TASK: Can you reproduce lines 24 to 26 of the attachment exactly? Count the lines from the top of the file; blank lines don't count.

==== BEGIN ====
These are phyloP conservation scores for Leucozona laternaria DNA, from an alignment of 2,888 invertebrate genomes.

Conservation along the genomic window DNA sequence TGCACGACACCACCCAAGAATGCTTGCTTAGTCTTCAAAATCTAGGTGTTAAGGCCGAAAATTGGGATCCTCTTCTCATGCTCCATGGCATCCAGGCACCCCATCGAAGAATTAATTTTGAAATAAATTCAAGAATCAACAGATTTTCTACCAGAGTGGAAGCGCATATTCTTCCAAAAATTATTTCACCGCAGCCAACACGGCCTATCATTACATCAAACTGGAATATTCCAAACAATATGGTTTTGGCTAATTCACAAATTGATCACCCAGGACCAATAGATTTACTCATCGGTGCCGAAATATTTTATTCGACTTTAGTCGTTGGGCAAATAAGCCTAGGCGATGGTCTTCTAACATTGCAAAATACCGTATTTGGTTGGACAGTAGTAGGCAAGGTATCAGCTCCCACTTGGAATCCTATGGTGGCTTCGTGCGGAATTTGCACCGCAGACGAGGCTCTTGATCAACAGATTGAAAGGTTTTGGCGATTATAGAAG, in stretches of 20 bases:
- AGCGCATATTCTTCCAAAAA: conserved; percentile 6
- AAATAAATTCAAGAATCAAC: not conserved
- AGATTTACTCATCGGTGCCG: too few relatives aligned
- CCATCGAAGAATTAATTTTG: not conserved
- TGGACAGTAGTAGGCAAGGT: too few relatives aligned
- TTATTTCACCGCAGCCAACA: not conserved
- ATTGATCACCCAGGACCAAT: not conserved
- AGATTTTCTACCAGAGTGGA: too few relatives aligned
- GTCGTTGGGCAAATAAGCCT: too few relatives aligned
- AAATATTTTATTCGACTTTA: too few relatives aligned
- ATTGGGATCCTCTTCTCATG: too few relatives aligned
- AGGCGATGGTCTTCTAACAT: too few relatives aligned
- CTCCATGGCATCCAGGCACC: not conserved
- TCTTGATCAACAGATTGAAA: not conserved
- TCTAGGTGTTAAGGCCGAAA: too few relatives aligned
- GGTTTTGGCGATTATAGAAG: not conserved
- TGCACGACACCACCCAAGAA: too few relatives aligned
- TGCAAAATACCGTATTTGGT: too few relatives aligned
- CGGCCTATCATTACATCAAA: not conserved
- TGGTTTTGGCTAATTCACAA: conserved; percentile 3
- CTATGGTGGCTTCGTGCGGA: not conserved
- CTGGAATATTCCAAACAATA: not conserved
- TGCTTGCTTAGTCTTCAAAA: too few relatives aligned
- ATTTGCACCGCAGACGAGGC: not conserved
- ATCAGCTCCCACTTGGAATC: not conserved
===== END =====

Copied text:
- CTGGAATATTCCAAACAATA: not conserved
- TGCTTGCTTAGTCTTCAAAA: too few relatives aligned
- ATTTGCACCGCAGACGAGGC: not conserved